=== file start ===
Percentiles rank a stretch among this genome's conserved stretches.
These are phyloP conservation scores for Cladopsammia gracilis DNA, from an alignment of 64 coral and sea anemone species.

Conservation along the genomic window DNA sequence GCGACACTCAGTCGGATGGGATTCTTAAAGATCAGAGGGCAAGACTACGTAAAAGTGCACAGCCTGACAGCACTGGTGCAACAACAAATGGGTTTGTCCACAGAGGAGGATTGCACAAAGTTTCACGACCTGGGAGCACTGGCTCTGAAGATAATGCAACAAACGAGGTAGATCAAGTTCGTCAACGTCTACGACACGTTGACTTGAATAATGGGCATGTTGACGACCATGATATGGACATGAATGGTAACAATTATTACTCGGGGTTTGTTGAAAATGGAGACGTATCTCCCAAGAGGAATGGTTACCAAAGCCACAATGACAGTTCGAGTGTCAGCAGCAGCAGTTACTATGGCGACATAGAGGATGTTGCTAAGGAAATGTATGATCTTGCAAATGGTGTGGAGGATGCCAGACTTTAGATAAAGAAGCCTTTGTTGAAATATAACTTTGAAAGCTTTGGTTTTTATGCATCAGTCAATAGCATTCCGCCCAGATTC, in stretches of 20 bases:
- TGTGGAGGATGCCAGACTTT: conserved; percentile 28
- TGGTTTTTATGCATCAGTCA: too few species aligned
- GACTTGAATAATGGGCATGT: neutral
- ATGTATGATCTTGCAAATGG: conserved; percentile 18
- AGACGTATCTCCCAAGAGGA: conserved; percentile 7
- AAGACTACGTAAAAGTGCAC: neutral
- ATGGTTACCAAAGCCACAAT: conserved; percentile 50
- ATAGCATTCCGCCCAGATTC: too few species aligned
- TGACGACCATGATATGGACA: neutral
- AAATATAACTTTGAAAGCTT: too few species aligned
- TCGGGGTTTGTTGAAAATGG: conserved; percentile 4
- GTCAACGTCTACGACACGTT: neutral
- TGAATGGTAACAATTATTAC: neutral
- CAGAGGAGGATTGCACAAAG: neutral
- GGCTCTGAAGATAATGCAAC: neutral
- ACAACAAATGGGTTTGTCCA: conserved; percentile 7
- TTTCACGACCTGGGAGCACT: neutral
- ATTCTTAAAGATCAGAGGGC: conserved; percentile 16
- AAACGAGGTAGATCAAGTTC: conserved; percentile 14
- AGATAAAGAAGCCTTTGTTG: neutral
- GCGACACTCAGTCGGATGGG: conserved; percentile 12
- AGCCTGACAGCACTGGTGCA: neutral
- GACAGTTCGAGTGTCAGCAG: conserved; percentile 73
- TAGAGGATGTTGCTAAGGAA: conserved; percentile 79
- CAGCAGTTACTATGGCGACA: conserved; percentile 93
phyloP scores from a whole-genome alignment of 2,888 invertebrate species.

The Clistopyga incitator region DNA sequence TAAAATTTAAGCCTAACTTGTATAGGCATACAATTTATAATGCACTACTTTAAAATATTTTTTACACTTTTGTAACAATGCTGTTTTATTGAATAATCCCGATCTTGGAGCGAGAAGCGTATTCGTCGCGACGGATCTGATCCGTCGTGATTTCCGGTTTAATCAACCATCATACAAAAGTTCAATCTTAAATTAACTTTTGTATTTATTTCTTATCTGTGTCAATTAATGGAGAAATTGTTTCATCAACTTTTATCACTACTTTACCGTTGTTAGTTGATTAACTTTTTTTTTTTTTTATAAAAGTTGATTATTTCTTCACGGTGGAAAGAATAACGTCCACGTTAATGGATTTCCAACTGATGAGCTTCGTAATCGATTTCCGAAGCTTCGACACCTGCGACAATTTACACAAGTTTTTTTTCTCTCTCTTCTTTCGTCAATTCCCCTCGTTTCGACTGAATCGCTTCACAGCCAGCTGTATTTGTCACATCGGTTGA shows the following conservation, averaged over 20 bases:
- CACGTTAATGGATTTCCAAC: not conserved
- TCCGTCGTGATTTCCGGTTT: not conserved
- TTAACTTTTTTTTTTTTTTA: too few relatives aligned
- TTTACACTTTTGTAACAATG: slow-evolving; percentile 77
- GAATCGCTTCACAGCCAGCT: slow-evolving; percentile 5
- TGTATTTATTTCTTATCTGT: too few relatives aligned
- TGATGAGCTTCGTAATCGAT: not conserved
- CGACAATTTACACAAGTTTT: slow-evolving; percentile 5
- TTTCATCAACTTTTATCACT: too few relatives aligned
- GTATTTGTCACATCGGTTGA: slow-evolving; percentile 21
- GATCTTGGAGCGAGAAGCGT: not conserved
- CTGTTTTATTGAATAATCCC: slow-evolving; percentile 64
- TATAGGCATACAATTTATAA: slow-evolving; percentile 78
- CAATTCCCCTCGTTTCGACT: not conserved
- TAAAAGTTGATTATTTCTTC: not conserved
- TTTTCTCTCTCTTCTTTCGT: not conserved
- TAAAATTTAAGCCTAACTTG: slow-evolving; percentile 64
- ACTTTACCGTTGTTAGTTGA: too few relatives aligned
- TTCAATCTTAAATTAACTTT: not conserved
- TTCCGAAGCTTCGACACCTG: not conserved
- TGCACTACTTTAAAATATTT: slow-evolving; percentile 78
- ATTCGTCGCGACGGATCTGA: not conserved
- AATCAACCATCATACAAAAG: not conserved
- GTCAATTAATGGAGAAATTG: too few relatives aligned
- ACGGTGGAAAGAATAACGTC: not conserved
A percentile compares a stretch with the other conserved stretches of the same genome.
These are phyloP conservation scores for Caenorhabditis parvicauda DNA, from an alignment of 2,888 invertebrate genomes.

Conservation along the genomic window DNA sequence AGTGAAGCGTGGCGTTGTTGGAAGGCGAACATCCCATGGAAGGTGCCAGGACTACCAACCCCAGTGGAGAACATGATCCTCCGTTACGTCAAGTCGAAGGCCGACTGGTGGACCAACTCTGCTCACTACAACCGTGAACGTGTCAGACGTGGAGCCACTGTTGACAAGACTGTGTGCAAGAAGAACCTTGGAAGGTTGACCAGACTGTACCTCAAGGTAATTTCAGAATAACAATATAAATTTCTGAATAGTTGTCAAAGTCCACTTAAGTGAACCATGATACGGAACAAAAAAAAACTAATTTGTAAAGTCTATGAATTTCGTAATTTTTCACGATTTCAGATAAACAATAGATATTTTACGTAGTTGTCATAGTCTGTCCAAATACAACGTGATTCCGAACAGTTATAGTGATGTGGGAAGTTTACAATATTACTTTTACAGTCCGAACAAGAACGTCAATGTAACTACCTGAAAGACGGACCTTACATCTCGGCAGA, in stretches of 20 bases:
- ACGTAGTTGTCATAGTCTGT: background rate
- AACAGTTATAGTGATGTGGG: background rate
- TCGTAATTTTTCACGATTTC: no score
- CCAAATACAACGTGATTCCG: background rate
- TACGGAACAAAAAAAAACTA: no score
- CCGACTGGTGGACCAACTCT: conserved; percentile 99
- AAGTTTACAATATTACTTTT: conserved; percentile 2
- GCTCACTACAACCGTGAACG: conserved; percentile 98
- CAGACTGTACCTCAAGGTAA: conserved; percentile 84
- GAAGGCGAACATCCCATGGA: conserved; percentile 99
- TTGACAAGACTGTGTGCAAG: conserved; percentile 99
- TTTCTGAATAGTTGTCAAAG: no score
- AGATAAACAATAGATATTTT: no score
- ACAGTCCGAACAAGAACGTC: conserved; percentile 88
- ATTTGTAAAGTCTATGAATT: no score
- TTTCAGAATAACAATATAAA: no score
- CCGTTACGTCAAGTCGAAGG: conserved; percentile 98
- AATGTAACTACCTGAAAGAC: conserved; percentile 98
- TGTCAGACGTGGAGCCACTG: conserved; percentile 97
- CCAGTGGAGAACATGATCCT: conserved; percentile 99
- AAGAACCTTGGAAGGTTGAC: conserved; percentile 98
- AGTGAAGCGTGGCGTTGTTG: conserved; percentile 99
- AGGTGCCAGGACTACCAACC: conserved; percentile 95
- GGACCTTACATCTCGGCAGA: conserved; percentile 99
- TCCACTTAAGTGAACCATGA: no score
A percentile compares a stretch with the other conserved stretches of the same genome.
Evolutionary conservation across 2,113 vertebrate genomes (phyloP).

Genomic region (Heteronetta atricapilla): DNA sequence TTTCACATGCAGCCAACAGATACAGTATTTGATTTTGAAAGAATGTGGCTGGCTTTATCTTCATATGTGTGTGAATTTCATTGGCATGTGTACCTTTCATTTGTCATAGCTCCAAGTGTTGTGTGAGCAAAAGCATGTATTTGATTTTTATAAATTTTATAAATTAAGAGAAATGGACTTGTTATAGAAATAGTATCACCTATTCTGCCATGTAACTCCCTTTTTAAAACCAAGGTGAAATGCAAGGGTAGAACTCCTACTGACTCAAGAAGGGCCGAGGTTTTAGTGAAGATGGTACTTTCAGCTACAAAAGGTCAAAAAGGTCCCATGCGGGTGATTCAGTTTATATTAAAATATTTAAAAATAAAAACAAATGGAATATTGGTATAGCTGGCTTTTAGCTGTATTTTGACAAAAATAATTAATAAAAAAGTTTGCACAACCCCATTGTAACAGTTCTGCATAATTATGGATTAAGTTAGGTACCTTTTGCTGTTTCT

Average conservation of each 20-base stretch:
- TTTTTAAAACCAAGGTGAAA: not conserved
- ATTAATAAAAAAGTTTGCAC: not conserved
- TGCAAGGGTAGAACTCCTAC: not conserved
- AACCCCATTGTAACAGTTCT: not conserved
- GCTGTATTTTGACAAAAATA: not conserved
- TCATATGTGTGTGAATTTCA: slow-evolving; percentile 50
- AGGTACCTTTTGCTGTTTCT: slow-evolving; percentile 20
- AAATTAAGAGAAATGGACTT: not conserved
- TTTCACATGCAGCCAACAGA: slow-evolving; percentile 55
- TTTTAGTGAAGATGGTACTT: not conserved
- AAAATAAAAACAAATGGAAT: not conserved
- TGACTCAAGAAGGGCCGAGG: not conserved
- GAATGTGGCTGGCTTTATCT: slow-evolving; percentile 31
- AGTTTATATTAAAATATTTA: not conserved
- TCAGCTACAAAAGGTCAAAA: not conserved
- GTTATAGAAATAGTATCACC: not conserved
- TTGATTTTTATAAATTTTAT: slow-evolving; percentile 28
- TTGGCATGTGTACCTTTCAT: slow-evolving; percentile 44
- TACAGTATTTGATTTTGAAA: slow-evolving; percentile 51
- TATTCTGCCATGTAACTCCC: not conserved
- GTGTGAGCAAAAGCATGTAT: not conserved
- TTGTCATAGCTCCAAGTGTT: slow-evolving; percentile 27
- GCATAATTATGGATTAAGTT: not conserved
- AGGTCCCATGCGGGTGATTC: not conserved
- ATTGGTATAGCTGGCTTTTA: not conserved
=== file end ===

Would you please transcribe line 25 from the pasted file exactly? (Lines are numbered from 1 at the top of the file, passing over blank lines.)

- AGCCTGACAGCACTGGTGCA: neutral